INVITATION and READING
Lord, whose love through humble service
bore the weight of human need,
who upon the cross, forsaken,
offered mercy’s perfect deed:
we, your servants, bring the worship
not of voice alone, but hear,
consecrating to your purpose
every gift that you impart. (UMH #581, st.1)
Matthew 25: 34-40 (from the Parable of the Sheep and the Goats)
34 “Then the King will say to those on his right, ‘Come, you who are blessed by my Father; take your inheritance, the kingdom prepared for you since the creation of the world. 35 For I was hungry and you gave me something to eat, I was thirsty and you gave me something to drink, I was a stranger and you invited me in, 36 I needed clothes and you clothed me, I was sick and you looked after me, I was in prison and you came to visit me.’ 37 “Then the righteous will answer him, ‘Lord, when did we see you hungry and feed you, or thirsty and give you something to drink? 38 When did we see you a stranger and invite you in, or needing clothes and clothe you? 39 When did we see you sick or in prison and go to visit you?’ 40 “The King will reply, ‘Truly I tell you, whatever you did for one of the least of these brothers and sisters of mine, you did for me.’
All glory be to God on high!
Looking forward to this coming Sunday’s focus on God’s call for clergy and lay, my thoughts gather around really understanding that call as a call to sacrificial service. Whatever form our service takes, we must know that we – each one of us – received the call the moment God claimed us as his own, through the saving works of Jesus, and through the gifts of the Holy Spirit.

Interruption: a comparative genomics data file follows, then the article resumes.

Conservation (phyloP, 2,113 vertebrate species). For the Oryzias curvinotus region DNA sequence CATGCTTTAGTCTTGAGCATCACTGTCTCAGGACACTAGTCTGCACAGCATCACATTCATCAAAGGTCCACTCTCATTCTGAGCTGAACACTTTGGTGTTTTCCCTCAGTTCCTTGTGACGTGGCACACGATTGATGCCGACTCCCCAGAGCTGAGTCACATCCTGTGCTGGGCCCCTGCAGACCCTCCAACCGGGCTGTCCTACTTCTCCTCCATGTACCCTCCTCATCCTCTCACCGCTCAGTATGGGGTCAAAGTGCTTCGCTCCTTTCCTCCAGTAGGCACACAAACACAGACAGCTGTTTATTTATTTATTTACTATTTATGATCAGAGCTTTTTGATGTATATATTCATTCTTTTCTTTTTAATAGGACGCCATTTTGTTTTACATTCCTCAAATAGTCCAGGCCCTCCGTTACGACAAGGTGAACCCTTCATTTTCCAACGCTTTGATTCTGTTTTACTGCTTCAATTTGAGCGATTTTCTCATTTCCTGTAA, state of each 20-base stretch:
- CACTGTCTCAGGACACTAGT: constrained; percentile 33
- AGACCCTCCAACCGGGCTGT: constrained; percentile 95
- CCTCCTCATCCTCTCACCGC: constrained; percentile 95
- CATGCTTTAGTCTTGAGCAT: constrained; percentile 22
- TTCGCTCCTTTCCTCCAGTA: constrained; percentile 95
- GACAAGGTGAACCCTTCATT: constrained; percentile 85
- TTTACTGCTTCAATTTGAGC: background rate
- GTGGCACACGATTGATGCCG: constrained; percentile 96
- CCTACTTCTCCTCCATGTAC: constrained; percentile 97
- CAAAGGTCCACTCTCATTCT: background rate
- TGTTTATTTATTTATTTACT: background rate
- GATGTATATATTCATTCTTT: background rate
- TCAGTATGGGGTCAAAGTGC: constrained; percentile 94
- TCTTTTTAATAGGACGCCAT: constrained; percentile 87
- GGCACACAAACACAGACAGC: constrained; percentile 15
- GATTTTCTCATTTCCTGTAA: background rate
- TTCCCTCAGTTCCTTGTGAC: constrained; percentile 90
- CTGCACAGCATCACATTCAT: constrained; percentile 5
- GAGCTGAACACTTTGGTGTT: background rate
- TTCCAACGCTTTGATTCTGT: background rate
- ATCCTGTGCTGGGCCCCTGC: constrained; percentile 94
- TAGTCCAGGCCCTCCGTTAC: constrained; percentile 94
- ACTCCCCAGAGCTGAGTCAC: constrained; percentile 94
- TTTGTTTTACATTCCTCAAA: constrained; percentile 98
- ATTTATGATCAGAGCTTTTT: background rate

When feeling inadequate or delinquent in my own call, I find inspiration in noticing the good deeds of others around me. When I see a church member caring for the needs of the aged, I find hope. When I see someone I don’t even know offering a helping hand to a stranger, I am heartened. When I witness the arts, in all its forms, truly offering gifts in God’s name, I am deeply moved. All we do, according to our own abilities, works together to further the Kingdom of God. With this understanding I know I am worthy of God’s call, and inspired to follow the selfless examples I see every day.
The hymn “Lord, Whose Love Through Humble Service” (UMH #581) is a wonderful hymn that both encourages and challenges us to reaffirm our call to sacrificial service. The text was written by English born Albert F. Bayly (1902-1984). Bayly, a minister in the Congregationalist Church (later United Reformed Church), was invited to write this hymn for the Hymn Society of America ca. 1961. Originally set to the tune HYFRYDOL, the text found a more permanent home paired with BEACH SPRING, which is attributed to American composer B.F. White (1800 –1879). Please let this hymn heighten your own sense of God’s call as First Plymouth Church sings stanzas 1-3.
Dear Lord, as you have called, and continue to call me, I come seeking ways to serve your Kingdom. I have not done all I am capable of doing, but want to do better. I give thanks for the good works of others, and the inspiration they offer me. Help me to keep my mind fixed on serving you, and allow my heart, led by the Holy Spirit, to light the way before me. And in all this, let my conduct reflect your kindness, humility, and mercy. In your gracious name I pray. Amen.
Offered by Joche Wilmot, Director of Music Ministries